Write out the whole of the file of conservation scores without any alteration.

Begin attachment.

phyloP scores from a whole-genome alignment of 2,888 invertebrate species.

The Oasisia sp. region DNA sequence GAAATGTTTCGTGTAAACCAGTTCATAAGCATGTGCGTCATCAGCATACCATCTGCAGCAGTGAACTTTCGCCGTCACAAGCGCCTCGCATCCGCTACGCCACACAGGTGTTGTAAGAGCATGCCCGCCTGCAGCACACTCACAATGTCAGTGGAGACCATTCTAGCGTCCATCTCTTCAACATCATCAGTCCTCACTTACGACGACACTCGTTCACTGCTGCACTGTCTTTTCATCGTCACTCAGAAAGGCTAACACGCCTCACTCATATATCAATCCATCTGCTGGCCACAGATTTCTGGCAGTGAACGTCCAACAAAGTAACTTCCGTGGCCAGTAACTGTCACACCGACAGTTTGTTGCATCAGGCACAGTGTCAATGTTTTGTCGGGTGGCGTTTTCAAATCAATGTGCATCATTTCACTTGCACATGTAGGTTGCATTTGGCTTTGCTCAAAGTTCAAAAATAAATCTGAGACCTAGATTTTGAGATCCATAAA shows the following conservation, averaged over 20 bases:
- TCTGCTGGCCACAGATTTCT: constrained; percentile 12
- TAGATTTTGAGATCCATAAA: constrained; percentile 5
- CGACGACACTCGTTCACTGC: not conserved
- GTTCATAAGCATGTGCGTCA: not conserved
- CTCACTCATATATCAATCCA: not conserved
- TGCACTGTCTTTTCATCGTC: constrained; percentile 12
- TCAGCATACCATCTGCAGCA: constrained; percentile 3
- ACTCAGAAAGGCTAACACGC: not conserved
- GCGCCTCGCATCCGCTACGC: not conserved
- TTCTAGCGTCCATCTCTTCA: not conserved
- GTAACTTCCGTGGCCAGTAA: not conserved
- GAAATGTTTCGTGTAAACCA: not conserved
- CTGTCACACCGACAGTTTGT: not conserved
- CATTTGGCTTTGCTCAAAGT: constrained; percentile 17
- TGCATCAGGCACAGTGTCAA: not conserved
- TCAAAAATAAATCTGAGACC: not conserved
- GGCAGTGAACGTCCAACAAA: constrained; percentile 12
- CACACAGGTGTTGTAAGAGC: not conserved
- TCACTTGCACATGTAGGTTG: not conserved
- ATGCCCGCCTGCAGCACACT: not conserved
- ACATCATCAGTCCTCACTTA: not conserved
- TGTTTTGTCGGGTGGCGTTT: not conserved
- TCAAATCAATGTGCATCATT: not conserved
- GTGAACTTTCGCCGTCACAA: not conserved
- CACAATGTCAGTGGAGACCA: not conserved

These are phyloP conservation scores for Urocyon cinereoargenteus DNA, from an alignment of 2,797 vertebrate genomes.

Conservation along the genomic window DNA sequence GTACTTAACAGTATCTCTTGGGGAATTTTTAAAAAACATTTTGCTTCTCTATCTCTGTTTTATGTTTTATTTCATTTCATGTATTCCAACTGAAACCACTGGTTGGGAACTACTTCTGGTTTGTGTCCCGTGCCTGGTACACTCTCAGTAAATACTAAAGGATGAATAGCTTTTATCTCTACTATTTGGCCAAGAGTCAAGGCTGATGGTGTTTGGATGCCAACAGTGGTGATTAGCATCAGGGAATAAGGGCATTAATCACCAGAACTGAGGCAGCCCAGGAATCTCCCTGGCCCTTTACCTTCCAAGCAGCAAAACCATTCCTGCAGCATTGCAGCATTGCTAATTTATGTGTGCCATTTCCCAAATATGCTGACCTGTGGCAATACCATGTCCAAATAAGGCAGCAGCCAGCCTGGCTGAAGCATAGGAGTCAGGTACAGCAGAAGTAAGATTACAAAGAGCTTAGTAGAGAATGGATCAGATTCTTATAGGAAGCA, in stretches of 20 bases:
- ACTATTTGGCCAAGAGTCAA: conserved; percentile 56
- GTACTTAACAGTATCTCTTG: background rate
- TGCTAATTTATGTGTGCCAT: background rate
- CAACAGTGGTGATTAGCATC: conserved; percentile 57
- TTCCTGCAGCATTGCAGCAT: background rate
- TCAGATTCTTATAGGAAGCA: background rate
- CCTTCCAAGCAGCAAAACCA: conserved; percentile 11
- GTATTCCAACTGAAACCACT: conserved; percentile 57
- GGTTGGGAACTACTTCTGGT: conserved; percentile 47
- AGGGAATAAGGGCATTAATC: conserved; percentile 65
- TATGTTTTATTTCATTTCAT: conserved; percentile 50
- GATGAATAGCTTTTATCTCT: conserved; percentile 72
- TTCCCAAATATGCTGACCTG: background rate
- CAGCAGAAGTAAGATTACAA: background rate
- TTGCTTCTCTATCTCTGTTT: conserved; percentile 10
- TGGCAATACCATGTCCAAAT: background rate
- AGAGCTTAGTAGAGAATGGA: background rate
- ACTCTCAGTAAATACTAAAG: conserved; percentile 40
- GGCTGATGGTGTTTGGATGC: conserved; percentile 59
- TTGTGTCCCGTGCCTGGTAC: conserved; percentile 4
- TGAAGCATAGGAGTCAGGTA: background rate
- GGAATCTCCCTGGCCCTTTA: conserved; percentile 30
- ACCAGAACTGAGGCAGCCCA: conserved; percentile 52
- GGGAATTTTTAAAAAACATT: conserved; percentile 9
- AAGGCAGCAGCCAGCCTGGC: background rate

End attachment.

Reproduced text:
phyloP scores from a whole-genome alignment of 2,888 invertebrate species.

The Oasisia sp. region DNA sequence GAAATGTTTCGTGTAAACCAGTTCATAAGCATGTGCGTCATCAGCATACCATCTGCAGCAGTGAACTTTCGCCGTCACAAGCGCCTCGCATCCGCTACGCCACACAGGTGTTGTAAGAGCATGCCCGCCTGCAGCACACTCACAATGTCAGTGGAGACCATTCTAGCGTCCATCTCTTCAACATCATCAGTCCTCACTTACGACGACACTCGTTCACTGCTGCACTGTCTTTTCATCGTCACTCAGAAAGGCTAACACGCCTCACTCATATATCAATCCATCTGCTGGCCACAGATTTCTGGCAGTGAACGTCCAACAAAGTAACTTCCGTGGCCAGTAACTGTCACACCGACAGTTTGTTGCATCAGGCACAGTGTCAATGTTTTGTCGGGTGGCGTTTTCAAATCAATGTGCATCATTTCACTTGCACATGTAGGTTGCATTTGGCTTTGCTCAAAGTTCAAAAATAAATCTGAGACCTAGATTTTGAGATCCATAAA shows the following conservation, averaged over 20 bases:
- TCTGCTGGCCACAGATTTCT: constrained; percentile 12
- TAGATTTTGAGATCCATAAA: constrained; percentile 5
- CGACGACACTCGTTCACTGC: not conserved
- GTTCATAAGCATGTGCGTCA: not conserved
- CTCACTCATATATCAATCCA: not conserved
- TGCACTGTCTTTTCATCGTC: constrained; percentile 12
- TCAGCATACCATCTGCAGCA: constrained; percentile 3
- ACTCAGAAAGGCTAACACGC: not conserved
- GCGCCTCGCATCCGCTACGC: not conserved
- TTCTAGCGTCCATCTCTTCA: not conserved
- GTAACTTCCGTGGCCAGTAA: not conserved
- GAAATGTTTCGTGTAAACCA: not conserved
- CTGTCACACCGACAGTTTGT: not conserved
- CATTTGGCTTTGCTCAAAGT: constrained; percentile 17
- TGCATCAGGCACAGTGTCAA: not conserved
- TCAAAAATAAATCTGAGACC: not conserved
- GGCAGTGAACGTCCAACAAA: constrained; percentile 12
- CACACAGGTGTTGTAAGAGC: not conserved
- TCACTTGCACATGTAGGTTG: not conserved
- ATGCCCGCCTGCAGCACACT: not conserved
- ACATCATCAGTCCTCACTTA: not conserved
- TGTTTTGTCGGGTGGCGTTT: not conserved
- TCAAATCAATGTGCATCATT: not conserved
- GTGAACTTTCGCCGTCACAA: not conserved
- CACAATGTCAGTGGAGACCA: not conserved

These are phyloP conservation scores for Urocyon cinereoargenteus DNA, from an alignment of 2,797 vertebrate genomes.

Conservation along the genomic window DNA sequence GTACTTAACAGTATCTCTTGGGGAATTTTTAAAAAACATTTTGCTTCTCTATCTCTGTTTTATGTTTTATTTCATTTCATGTATTCCAACTGAAACCACTGGTTGGGAACTACTTCTGGTTTGTGTCCCGTGCCTGGTACACTCTCAGTAAATACTAAAGGATGAATAGCTTTTATCTCTACTATTTGGCCAAGAGTCAAGGCTGATGGTGTTTGGATGCCAACAGTGGTGATTAGCATCAGGGAATAAGGGCATTAATCACCAGAACTGAGGCAGCCCAGGAATCTCCCTGGCCCTTTACCTTCCAAGCAGCAAAACCATTCCTGCAGCATTGCAGCATTGCTAATTTATGTGTGCCATTTCCCAAATATGCTGACCTGTGGCAATACCATGTCCAAATAAGGCAGCAGCCAGCCTGGCTGAAGCATAGGAGTCAGGTACAGCAGAAGTAAGATTACAAAGAGCTTAGTAGAGAATGGATCAGATTCTTATAGGAAGCA, in stretches of 20 bases:
- ACTATTTGGCCAAGAGTCAA: conserved; percentile 56
- GTACTTAACAGTATCTCTTG: background rate
- TGCTAATTTATGTGTGCCAT: background rate
- CAACAGTGGTGATTAGCATC: conserved; percentile 57
- TTCCTGCAGCATTGCAGCAT: background rate
- TCAGATTCTTATAGGAAGCA: background rate
- CCTTCCAAGCAGCAAAACCA: conserved; percentile 11
- GTATTCCAACTGAAACCACT: conserved; percentile 57
- GGTTGGGAACTACTTCTGGT: conserved; percentile 47
- AGGGAATAAGGGCATTAATC: conserved; percentile 65
- TATGTTTTATTTCATTTCAT: conserved; percentile 50
- GATGAATAGCTTTTATCTCT: conserved; percentile 72
- TTCCCAAATATGCTGACCTG: background rate
- CAGCAGAAGTAAGATTACAA: background rate
- TTGCTTCTCTATCTCTGTTT: conserved; percentile 10
- TGGCAATACCATGTCCAAAT: background rate
- AGAGCTTAGTAGAGAATGGA: background rate
- ACTCTCAGTAAATACTAAAG: conserved; percentile 40
- GGCTGATGGTGTTTGGATGC: conserved; percentile 59
- TTGTGTCCCGTGCCTGGTAC: conserved; percentile 4
- TGAAGCATAGGAGTCAGGTA: background rate
- GGAATCTCCCTGGCCCTTTA: conserved; percentile 30
- ACCAGAACTGAGGCAGCCCA: conserved; percentile 52
- GGGAATTTTTAAAAAACATT: conserved; percentile 9
- AAGGCAGCAGCCAGCCTGGC: background rate